As the zygote travels through the fallopian tube it undergoes further early development, dividing into a bundle of cells, and is called a blastocyst at this stage. After the blastocyst implants in the uterus, the embryonic period begins and it is known as an embryo. It continues cell division, cell differentiation begins, major systems begin to develop. The embryo turns into a fetus by week 9 of pregnancy. Initially, the embryo at this stage is comprised of a mass of dividing cells (around 150 cells) that start to separate into three distinct layers.
Let’s briefly summarize what each layer transforms into in the coming months:
This is the internal layer, also known as the endoderm (endoblast). It forms the future respiratory tract and the digestive system. Glands such as the thymus, thyroid, liver, and pancreas are also formed.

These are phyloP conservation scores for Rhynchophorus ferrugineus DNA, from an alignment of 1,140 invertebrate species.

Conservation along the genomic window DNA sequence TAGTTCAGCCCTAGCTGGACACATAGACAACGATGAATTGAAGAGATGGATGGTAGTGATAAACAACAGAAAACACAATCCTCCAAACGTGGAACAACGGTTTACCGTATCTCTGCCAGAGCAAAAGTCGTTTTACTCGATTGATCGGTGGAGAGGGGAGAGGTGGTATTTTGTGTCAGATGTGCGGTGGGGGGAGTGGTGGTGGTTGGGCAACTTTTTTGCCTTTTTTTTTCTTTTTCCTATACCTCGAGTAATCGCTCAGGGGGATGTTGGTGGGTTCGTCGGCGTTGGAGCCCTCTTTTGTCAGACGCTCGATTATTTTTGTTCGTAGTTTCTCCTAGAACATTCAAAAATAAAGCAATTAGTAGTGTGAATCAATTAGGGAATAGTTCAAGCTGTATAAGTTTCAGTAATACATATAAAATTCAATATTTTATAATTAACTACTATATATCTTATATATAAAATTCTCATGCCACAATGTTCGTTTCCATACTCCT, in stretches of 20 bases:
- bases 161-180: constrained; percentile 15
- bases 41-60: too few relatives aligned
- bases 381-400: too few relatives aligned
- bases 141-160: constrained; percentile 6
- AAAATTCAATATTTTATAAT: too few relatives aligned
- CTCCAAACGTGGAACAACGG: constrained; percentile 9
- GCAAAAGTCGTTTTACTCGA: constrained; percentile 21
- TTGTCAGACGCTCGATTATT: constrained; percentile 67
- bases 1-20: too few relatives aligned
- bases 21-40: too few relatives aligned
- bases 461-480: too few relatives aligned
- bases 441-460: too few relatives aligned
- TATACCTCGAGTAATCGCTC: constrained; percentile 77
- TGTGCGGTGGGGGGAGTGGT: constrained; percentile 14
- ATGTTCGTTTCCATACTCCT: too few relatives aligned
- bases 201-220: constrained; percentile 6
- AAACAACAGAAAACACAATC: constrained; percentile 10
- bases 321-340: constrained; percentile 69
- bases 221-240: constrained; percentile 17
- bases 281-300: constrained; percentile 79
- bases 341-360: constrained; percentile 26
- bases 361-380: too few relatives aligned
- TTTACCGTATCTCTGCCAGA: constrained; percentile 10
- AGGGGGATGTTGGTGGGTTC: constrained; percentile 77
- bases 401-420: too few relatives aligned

This is the middle layer. It is also known as the mesoderm. The baby’s future excretory system, circulatory system, the bones, cartilage, inner skin layer, muscles, and genitalia are formed in this layer
The last layer is the outer layer. It is known as ectoderm (ectoblast). This layer helps in forming the baby’s skin, nails, and hair. Also, the baby’s nervous system and the brain is formed by this layer.
While all these changes are happening inside the mothers’ body. The embryo simply floats within the uterus, protected by the secretions of the uterus lining. The baby is still very, very tiny — only .1 to .2 mm long.